Bly. Country house in Essex to which an unnamed young governess, the daughter of a clergyman, is sent to look after two orphaned children whose wealthy uncle lives in London. The large house has two extensive floors, two towers, and grounds that include a pathway to a lake—elements characteristic of residences in gothic stories.
The house is managed by Mrs. Grose, an illiterate but talkative housekeeper, who oversees at least two maids and two servants. The governess has her own room, in which the child Flora has a bed. Flora’s brother, Miles, has a bedroom across the hall. In the schoolroom and nursery, the governess instructs her charges and also listens to Miles at the piano. A winding staircase has a casement window at its landing. Among other downstairs rooms is a dining room with a large window. Several rooms are empty.
Strange sounds that the governess hears in the house make her increasingly aware that apparitions are present that only she seems to see. On one occasion, while she happens to be thinking of her absent employer, the children’s uncle in London, she looks up at one of Bly’s towers and sees, or believes she sees, the ghost of Peter Quint, who in life was the uncle’s valet. Drunken and vicious, he was also the lover of Miss Jessel, the former governess who also is now dead. Miss Jessel appears frequently to the governess and to the children, who refuse to admit the appearances. The governess suspects the children of seeking out the ghosts but can prove nothing.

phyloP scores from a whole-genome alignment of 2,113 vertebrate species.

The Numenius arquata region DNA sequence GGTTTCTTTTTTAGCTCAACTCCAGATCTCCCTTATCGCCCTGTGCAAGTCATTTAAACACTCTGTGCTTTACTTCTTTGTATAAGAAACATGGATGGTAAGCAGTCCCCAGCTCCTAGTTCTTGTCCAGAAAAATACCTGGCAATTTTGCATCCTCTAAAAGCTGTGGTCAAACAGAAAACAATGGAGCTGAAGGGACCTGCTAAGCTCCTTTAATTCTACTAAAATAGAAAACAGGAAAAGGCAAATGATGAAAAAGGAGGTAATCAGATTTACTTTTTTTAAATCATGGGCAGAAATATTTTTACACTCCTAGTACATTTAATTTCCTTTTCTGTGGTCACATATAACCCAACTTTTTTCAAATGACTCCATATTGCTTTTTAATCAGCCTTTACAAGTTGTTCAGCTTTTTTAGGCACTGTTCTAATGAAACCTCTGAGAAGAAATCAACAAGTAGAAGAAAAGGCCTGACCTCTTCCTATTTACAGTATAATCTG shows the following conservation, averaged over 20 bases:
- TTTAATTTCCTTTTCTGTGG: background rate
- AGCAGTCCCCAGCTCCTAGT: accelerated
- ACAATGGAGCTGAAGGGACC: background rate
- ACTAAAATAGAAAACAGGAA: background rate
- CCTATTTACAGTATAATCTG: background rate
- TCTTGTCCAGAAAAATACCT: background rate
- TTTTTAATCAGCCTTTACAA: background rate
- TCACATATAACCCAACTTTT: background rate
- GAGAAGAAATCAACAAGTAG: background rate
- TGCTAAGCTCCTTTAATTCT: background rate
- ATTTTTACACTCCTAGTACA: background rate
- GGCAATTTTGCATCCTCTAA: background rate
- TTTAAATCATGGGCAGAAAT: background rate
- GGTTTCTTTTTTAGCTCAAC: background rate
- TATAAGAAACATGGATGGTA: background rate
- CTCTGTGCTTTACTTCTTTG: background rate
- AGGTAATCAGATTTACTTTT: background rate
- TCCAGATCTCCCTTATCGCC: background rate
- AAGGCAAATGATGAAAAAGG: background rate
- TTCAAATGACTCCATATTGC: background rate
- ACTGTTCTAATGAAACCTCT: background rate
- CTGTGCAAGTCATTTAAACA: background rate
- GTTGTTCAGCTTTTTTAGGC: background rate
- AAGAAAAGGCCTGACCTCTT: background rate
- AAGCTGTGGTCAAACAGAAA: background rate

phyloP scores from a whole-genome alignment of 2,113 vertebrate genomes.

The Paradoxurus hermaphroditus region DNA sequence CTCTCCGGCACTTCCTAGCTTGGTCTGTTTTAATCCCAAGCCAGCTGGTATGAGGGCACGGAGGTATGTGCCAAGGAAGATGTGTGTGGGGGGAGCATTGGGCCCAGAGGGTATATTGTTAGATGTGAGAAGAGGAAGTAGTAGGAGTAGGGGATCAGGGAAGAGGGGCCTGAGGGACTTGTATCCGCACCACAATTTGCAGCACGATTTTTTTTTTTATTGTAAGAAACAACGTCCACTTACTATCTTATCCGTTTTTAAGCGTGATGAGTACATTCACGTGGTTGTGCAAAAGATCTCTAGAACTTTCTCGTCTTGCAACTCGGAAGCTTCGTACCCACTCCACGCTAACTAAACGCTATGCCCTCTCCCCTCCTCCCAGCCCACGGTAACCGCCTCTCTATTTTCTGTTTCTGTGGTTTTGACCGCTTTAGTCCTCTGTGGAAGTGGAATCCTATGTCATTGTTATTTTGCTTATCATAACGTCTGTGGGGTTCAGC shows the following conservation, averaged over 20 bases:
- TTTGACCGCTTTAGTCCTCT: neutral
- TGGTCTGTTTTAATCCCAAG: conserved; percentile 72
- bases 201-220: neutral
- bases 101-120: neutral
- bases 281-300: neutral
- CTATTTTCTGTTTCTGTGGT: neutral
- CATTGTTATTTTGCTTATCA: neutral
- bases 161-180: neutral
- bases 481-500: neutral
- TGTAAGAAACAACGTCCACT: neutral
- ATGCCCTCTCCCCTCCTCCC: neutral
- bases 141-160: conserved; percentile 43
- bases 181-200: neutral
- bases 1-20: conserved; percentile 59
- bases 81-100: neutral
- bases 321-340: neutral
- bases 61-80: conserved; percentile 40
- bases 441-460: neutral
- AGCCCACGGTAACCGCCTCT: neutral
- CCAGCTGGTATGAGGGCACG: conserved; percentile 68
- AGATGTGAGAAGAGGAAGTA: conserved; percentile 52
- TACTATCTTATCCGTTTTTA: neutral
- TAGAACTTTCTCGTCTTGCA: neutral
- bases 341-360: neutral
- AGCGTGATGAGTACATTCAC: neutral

Lake. Body of water on the estate where the governess, accompanied by Mrs. Grose, finds Flora playing with a mast on a tiny wooden boat. When the apparition of Miss Jessel appears by the child, Flora turns on the governess viciously and the latter faints. Each ghostly sighting causes the governess to jump to various conclusions, accurate or otherwise, depending on one’s evaluation of her psychological makeup.
The first appearances of the two evil ghosts, Mr. Quint and Miss Jessel, occur respectively on a tower and beside a lake, locations that could signify male and female sexuality, respectively. At the time of Miss Jessel’s appearance, Flora, who is being watched by the governess, is engaged in a game involving joining together two pieces of wood, a game that could also have sexual overtones to the governess.
Harley Street. Fashionable London street that later became famous as a region of well-to-do physicians’ offices. The children’s uncle lives on Harley Street, where he interviews the governess twice before hiring her. She is impressed by him and grows enamored.